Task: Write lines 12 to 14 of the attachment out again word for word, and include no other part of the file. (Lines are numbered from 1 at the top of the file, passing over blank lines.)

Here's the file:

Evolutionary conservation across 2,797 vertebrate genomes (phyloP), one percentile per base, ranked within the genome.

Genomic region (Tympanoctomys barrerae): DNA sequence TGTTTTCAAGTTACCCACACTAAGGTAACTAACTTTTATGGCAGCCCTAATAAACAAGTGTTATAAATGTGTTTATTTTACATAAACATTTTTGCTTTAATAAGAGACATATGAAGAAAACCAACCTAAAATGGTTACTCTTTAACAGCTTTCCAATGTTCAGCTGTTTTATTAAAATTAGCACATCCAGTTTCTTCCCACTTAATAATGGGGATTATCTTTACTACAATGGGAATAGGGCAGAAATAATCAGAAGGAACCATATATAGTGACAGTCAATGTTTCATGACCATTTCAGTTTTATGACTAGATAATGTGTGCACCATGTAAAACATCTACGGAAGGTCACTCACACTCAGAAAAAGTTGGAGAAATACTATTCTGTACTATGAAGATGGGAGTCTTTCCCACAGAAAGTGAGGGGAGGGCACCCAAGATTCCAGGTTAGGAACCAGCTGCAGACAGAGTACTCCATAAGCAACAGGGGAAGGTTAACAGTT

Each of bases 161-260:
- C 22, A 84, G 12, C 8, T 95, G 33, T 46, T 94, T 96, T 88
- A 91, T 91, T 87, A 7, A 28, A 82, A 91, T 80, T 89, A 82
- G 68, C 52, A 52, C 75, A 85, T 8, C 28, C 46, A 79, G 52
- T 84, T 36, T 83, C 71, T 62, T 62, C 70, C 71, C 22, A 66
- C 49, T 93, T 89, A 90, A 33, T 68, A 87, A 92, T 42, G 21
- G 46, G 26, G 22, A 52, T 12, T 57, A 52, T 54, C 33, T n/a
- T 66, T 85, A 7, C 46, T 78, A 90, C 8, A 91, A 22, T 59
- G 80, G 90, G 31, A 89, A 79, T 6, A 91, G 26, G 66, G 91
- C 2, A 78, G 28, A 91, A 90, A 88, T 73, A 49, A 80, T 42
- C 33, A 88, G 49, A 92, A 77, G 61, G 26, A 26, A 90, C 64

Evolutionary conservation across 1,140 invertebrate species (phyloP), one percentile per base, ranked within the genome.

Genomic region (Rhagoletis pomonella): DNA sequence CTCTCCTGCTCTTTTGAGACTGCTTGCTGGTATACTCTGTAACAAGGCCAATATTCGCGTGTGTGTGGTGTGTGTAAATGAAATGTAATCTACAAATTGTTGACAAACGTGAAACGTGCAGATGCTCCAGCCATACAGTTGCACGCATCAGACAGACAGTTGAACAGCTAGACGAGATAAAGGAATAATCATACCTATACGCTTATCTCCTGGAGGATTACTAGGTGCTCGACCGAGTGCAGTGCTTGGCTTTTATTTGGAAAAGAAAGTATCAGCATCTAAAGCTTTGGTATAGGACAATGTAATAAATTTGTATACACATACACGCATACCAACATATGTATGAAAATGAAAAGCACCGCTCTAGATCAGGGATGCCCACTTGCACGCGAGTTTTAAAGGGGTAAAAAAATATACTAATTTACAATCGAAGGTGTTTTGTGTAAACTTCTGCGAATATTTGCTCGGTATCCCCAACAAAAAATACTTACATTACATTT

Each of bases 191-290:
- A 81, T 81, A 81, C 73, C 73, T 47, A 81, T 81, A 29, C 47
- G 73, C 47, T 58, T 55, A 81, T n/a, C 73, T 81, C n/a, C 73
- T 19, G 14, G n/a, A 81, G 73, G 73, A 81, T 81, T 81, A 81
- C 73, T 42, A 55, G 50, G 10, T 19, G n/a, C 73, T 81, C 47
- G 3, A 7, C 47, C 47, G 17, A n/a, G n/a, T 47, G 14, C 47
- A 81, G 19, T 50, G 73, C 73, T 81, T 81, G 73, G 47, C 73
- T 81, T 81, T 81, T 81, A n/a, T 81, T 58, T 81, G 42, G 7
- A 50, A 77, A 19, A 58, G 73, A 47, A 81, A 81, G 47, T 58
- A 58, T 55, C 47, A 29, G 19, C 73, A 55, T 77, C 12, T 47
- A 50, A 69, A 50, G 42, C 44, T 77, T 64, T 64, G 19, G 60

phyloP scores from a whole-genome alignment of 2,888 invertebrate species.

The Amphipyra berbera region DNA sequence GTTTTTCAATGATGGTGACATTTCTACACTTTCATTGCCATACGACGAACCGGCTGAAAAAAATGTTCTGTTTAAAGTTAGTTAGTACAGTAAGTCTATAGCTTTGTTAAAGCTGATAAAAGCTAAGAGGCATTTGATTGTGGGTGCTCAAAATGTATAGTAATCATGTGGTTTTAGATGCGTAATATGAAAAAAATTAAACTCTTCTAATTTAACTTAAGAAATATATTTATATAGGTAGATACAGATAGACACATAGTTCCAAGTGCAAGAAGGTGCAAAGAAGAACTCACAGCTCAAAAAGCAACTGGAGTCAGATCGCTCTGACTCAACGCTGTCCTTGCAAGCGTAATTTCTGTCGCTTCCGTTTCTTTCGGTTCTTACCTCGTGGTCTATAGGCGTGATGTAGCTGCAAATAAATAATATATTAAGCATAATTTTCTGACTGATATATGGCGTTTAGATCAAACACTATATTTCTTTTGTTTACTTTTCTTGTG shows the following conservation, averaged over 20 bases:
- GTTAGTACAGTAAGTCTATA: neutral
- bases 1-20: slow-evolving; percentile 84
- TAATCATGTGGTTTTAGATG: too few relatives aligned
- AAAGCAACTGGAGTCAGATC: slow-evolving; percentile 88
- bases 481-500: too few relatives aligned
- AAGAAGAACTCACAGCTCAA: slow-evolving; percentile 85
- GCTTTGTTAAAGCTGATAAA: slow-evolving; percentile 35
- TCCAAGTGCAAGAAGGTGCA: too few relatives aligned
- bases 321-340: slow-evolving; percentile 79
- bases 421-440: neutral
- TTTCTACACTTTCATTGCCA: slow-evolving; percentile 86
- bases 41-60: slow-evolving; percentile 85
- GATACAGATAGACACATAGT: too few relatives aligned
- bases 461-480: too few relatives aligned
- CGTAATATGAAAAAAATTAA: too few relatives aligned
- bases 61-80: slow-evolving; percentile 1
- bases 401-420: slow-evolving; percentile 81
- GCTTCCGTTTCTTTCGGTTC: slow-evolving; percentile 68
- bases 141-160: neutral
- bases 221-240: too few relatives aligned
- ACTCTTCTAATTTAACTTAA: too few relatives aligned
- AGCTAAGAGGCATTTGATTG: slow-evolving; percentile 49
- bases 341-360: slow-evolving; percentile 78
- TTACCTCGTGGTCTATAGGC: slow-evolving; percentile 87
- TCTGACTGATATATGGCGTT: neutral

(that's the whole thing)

- C 2, A 78, G 28, A 91, A 90, A 88, T 73, A 49, A 80, T 42
- C 33, A 88, G 49, A 92, A 77, G 61, G 26, A 26, A 90, C 64

Evolutionary conservation across 1,140 invertebrate species (phyloP), one percentile per base, ranked within the genome.